After his match with Katsuyori Shibata in Kobe then, it was little surprise that Naito would begin teasing the presence of a ‘pareja’ to join him in his challenge to Hiroshi Tanahashi for his right to challenge IWGP briefcase at King of Pro-Wrestling. That pareja was a man Naito knew from a common background in Animal Hamaguchi’s fabled gym and had followed during his time on American excursion, a man now known as EVIL. The King of Darkness made an instant impact, and instant enemies.
October 13 2008: In-ring Genius
While the G1 Climax 30 winner is still very much undecided, the man who holds aloft the trophy will certainly be an NJPW wrestler. In the 30 years of pro-wrestling’s greatest tournament, only one man, Satoshi Kojima in 2010 has done so while being directly affiliated with another organization. The same can’t be said of the IWGP Heavyweight Championship, and when the richest prize in NJPW has slipped away from New Japan’s grasp, those at the helm of the promotion have historically fought with double the pride and passion to bring the title back to the cerulean blue.
This was the case in 2008 where Keiji Muto shocked the world in April by beginning his fourth IWGP Heavyweight Championship reign by defeating Shinsuke Nakamura. Muto was at the forefront of All Japan Pro-Wrestling, with sporadic appearances in NJPW rings at this point in his career, and indeed, would appear but rarely in NJPW to defend his title, against ever more determined competition each time. Manabu Nakanishi, Togi Makabe and Hirooki Goto each fell short in their challenges, and at Destruction, Nakamura stepped back to the plate. Were he victorious, he would gain much needed revenge, and would certainly edge out rival Hiroshi Tanahashi for the label of NJPW’s single Ace…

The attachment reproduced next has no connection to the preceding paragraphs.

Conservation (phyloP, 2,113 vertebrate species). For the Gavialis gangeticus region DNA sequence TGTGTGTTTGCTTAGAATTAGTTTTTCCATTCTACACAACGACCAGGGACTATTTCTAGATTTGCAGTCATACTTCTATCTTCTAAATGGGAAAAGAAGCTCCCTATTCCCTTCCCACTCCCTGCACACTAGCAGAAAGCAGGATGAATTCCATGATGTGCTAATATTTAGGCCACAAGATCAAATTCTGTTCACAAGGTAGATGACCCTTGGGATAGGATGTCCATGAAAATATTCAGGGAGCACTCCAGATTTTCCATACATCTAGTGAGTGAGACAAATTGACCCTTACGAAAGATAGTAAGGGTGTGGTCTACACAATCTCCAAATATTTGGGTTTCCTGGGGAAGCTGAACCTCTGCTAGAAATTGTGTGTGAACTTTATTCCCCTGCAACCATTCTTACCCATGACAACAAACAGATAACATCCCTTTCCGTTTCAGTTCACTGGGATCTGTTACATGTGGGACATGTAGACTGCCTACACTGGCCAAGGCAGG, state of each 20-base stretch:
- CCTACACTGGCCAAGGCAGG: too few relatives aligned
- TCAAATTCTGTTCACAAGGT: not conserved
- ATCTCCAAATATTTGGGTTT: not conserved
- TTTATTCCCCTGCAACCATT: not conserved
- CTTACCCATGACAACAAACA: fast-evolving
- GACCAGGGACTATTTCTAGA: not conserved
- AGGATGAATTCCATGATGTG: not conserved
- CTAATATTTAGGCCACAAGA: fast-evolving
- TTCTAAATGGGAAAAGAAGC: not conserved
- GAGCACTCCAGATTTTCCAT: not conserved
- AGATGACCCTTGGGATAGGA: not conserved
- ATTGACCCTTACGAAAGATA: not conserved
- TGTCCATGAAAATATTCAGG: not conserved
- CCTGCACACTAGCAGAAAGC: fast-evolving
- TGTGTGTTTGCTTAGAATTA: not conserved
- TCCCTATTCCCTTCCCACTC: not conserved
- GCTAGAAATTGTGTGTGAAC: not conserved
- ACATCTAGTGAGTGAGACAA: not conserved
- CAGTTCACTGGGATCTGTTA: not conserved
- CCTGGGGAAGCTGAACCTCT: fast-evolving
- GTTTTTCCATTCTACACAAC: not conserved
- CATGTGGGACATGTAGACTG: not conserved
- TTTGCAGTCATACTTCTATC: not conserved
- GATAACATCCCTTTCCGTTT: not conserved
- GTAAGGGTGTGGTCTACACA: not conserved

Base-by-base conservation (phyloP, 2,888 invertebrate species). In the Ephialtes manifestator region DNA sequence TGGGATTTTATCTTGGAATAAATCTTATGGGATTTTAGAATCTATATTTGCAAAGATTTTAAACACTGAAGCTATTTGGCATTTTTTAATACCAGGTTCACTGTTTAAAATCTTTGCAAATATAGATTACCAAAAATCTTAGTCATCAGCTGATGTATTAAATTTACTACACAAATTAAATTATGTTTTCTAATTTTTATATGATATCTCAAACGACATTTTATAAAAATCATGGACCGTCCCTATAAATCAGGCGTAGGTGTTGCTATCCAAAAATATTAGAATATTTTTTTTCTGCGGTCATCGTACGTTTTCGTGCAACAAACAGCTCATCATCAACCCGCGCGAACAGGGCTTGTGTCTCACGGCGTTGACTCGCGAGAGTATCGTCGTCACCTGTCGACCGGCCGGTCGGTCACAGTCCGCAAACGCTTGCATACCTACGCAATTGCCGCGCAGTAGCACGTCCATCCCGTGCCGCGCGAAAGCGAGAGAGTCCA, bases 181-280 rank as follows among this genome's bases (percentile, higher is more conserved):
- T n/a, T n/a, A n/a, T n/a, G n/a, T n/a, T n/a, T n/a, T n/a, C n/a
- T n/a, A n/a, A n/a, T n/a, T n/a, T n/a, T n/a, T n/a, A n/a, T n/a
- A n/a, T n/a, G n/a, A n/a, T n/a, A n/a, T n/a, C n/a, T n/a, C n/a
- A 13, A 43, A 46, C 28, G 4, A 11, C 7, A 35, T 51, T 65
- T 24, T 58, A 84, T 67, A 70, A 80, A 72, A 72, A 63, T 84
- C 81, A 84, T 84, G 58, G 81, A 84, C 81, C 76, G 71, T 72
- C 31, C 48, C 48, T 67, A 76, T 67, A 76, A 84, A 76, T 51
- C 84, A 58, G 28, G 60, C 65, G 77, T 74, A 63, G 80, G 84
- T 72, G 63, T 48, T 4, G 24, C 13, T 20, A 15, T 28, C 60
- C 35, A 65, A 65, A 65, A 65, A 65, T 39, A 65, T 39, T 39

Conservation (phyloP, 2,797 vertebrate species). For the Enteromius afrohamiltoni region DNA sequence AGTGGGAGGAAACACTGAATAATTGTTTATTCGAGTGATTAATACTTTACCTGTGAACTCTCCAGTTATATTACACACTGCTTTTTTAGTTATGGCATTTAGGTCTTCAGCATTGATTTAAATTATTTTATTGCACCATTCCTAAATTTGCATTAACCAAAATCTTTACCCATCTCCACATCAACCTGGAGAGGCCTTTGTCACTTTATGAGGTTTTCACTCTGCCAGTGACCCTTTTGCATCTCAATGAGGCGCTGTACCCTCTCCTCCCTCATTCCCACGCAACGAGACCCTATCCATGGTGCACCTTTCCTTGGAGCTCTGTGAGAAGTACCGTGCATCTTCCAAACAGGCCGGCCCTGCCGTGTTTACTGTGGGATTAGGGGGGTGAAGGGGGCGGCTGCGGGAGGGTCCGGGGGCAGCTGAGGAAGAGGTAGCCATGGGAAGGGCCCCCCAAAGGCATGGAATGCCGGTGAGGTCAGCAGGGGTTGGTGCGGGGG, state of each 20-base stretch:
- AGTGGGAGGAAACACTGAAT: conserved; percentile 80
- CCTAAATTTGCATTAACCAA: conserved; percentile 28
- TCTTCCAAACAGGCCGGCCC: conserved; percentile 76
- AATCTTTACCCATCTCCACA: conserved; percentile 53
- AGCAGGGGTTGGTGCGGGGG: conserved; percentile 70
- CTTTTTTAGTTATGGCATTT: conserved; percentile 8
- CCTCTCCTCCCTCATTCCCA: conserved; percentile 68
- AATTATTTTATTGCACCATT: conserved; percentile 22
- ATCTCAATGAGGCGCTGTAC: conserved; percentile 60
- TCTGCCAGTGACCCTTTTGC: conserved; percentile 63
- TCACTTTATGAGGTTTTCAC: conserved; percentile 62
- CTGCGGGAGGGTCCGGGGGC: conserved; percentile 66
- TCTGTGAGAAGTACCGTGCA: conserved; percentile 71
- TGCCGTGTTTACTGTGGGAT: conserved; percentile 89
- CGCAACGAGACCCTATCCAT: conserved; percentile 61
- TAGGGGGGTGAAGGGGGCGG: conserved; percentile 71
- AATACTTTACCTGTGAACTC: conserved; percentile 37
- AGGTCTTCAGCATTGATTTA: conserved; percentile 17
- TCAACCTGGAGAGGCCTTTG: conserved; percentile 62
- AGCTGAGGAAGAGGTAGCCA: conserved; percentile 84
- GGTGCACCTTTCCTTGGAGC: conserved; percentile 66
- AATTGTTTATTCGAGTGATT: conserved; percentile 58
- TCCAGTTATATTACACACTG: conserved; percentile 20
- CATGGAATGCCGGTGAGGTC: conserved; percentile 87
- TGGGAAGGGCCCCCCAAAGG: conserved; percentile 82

October 14 2019: The King Bows
NJPW’s most recent showing in Ryogoku at king of Pro-Wrestling 2019 was an emotional rollercoaster of a weekend for everyone involved. After the fearsome Typhoon Hagibis hit Japan the day before, swathes of the country were underwater, including the first floor of NJPW’s Noge Dojo. Travel was disrupted, with Zack Sabre Junior and Jon Moxley unable to arrive in the country, the latter having to forfeit his IWGP US Heavyweight Championship as a result. And in the middle of the card, Jyushin Thunder Liger wrestled his last high profile singles match, against Minoru Suzuki.
Suzuki and Liger’s connection stretched back to Suzuki’s days as a young man in the NJPW Dojo, before his career took him in a different direction, via UWF and coach Yoshiaki Fujiwara to the seminal days of mixed martial arts. When Suzuki’s MMA career ended, Liger volunteered to be a last minute replacement for his final opponent. The match ended in a loss, but Liger vowed revenge.
Though the two men would meet again in 2012, Liger again came up short and again vowed the matchup would happen again one day. When Liger announced his retirement in March of 2019 then, Suzuki was furious that Liger might leave the wrestling world ‘too weak to hack it’, and still duck his encounter with the King. There began a bitter feud that had both men promising a fight more than a wrestling match, and in the ring at Ryogoku, each competitor gave it all they had.